Children with Down Syndrome Managing Sleep Issues

Types of sleep problems

Virtually all sleep problems which occur in children in general are seen in children with Down syndrome. Children with Down syndrome are more likely to develop certain types of sleep disturbances. Some sleep problems have a physical cause; others have a behavioural basis. Some are more likely to occur at certain ages, whereas others may appear during childhood and then persist throughout most of the individual’s life if treatment is not provided. It is very important to identify the underlying cause of a sleep disorder prior to attempting to treat the symptoms.

Behavioural sleep problems

Behavioural sleep problems are among the most common sleep problems in children, including those with Down syndrome. They include difficulty in settling the child to sleep, repeated night time waking with demands for parents’ attention, early morning waking and insisting on sleeping with parents. In some cases, a child may have challenging behaviour and the night time problems are just another aspect of this. In other children, the presence of a physical or medical disorder (such as an ear infection or other painful condition) may disturb their sleep. More commonly, the settling and night waking problems develop when a child has not learned to fall asleep without their parents being present. Therefore, when they wake up in the night, they are unable to re-settle themselves and demand their parents’ attention. It is important to say that what may be a problem in one family may not be in another. However, what may not be a problem when children are young, may become a problem when they are older and the longer a behaviour has been going on, the harder it is to change.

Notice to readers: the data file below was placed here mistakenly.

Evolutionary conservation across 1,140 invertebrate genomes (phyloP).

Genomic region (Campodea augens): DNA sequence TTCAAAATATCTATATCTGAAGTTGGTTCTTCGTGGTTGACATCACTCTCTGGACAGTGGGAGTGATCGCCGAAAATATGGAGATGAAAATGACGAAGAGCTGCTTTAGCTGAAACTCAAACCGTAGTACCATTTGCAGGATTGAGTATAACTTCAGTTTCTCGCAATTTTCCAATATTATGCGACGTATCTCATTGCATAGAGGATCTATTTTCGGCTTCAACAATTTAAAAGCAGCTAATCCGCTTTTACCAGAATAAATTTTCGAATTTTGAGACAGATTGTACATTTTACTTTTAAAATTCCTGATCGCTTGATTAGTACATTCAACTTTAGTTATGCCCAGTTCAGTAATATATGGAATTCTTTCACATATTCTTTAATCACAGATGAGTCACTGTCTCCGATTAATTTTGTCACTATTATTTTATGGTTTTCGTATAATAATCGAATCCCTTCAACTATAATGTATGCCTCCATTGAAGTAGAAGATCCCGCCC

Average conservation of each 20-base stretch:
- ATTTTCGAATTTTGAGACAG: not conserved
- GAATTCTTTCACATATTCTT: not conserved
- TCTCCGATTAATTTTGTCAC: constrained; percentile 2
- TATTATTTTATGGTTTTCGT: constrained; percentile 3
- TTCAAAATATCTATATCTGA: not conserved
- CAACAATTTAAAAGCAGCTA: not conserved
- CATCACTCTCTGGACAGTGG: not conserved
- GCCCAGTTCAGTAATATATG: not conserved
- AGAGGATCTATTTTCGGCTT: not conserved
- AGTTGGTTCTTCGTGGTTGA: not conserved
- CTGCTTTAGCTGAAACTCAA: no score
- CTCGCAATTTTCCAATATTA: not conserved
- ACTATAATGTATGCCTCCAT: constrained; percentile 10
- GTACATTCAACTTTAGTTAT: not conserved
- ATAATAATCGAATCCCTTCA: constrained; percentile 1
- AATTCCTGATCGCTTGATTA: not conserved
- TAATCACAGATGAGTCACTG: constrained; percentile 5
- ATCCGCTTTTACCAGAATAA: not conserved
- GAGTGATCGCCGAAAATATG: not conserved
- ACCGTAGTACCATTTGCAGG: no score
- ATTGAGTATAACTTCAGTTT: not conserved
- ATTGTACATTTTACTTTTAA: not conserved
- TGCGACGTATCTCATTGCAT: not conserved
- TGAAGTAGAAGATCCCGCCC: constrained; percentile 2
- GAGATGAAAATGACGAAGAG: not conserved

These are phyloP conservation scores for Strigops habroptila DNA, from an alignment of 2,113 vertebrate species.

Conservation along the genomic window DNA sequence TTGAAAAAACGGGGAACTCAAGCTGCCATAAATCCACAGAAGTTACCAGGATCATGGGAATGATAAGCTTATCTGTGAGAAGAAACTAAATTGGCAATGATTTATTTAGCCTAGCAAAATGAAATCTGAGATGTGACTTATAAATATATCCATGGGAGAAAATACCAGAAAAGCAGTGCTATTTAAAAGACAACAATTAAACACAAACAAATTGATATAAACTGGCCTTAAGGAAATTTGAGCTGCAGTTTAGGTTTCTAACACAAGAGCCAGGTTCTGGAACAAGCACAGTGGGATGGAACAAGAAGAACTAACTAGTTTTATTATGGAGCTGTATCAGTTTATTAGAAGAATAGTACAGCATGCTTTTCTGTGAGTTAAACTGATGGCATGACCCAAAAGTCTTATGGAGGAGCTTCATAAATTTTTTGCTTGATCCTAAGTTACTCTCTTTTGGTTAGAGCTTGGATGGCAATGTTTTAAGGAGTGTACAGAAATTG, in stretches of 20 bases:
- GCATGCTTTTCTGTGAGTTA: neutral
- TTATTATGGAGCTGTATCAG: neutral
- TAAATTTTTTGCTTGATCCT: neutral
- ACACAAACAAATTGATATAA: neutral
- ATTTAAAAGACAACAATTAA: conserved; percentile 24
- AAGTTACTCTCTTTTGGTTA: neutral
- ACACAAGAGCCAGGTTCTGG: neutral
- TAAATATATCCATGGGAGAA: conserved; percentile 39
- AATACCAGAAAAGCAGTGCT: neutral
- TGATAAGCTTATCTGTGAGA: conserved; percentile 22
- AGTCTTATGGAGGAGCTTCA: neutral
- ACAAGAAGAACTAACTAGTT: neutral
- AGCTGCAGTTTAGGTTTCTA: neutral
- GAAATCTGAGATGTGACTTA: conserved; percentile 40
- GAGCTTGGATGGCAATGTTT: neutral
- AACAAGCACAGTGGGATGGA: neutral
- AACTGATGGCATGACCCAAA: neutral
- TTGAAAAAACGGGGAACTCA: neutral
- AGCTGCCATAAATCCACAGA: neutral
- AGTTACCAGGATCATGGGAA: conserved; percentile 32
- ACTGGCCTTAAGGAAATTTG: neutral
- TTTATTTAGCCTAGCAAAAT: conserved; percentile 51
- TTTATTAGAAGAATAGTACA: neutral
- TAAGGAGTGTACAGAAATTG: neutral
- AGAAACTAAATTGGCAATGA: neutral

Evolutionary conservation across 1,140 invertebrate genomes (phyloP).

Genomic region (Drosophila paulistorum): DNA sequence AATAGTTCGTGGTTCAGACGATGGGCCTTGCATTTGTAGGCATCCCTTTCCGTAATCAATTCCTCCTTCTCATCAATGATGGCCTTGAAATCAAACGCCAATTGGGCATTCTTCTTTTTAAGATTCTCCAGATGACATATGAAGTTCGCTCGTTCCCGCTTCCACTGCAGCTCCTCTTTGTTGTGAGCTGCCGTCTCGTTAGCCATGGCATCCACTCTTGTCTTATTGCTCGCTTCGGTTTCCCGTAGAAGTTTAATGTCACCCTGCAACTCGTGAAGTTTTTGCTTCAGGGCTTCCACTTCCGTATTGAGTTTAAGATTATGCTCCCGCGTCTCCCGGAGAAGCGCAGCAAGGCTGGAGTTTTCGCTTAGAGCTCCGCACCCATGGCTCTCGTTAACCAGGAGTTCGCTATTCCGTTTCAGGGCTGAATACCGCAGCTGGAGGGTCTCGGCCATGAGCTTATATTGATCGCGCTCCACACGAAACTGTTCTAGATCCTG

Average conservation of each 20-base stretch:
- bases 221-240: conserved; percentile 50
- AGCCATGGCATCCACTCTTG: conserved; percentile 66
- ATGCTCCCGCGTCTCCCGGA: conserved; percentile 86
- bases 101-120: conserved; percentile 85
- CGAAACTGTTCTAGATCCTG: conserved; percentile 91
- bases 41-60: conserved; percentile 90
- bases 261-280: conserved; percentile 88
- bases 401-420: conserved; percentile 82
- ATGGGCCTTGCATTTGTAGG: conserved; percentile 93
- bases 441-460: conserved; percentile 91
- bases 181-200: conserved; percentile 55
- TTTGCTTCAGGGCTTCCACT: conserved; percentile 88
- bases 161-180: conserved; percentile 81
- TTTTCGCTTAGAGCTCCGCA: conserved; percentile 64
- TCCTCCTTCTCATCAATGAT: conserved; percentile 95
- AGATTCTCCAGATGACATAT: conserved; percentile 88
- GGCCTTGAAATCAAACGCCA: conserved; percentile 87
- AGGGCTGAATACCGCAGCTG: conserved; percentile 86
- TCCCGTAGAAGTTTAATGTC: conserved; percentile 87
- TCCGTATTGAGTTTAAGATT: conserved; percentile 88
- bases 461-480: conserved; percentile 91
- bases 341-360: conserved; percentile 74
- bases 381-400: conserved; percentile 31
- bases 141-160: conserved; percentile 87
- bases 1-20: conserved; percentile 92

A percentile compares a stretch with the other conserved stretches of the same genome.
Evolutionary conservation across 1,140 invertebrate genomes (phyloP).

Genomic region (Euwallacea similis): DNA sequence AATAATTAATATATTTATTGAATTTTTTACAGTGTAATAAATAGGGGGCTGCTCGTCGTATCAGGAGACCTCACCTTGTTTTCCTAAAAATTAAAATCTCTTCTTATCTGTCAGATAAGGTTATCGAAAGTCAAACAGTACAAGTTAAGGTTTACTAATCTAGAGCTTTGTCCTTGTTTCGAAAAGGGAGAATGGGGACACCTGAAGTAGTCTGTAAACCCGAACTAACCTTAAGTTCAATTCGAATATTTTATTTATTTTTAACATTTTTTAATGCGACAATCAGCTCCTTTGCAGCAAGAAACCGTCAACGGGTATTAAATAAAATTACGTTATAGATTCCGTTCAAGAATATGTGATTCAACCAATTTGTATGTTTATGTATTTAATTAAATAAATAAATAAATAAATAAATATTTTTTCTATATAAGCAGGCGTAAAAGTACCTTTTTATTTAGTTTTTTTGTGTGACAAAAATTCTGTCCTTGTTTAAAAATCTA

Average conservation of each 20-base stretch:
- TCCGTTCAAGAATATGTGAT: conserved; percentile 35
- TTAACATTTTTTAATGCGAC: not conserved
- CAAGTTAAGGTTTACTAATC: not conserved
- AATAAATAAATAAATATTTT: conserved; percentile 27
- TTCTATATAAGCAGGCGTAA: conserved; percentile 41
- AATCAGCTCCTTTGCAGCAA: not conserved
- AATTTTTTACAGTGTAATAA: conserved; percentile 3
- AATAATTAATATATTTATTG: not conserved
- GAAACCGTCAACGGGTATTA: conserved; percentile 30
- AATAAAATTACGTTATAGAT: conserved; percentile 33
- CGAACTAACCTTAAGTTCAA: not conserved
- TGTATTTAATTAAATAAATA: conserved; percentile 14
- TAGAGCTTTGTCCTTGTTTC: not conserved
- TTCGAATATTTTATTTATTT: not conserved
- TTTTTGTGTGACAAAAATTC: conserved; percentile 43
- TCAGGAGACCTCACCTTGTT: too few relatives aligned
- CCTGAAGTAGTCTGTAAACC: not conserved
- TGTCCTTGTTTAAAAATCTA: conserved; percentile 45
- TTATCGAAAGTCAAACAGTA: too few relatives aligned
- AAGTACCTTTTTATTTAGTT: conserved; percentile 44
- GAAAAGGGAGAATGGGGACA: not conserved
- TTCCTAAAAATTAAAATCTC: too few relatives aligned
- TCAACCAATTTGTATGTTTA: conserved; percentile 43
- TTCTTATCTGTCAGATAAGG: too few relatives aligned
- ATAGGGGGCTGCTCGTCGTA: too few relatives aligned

Obstructive sleep apnoea (OSA)

Studies have consistently shown that children/adults with Down syndrome are more prone to OSA than people in the general population. This is due to various physical characteristics associated with the condition including floppy muscles in the throat, enlarged tonsils and adenoids and a smaller upper airway. OSA occurs when the upper airway at the back of the throat becoming blocked repeatedly during sleep. Each time this occurs, breathing stops for a time and the child is woken up by the struggle to breathe.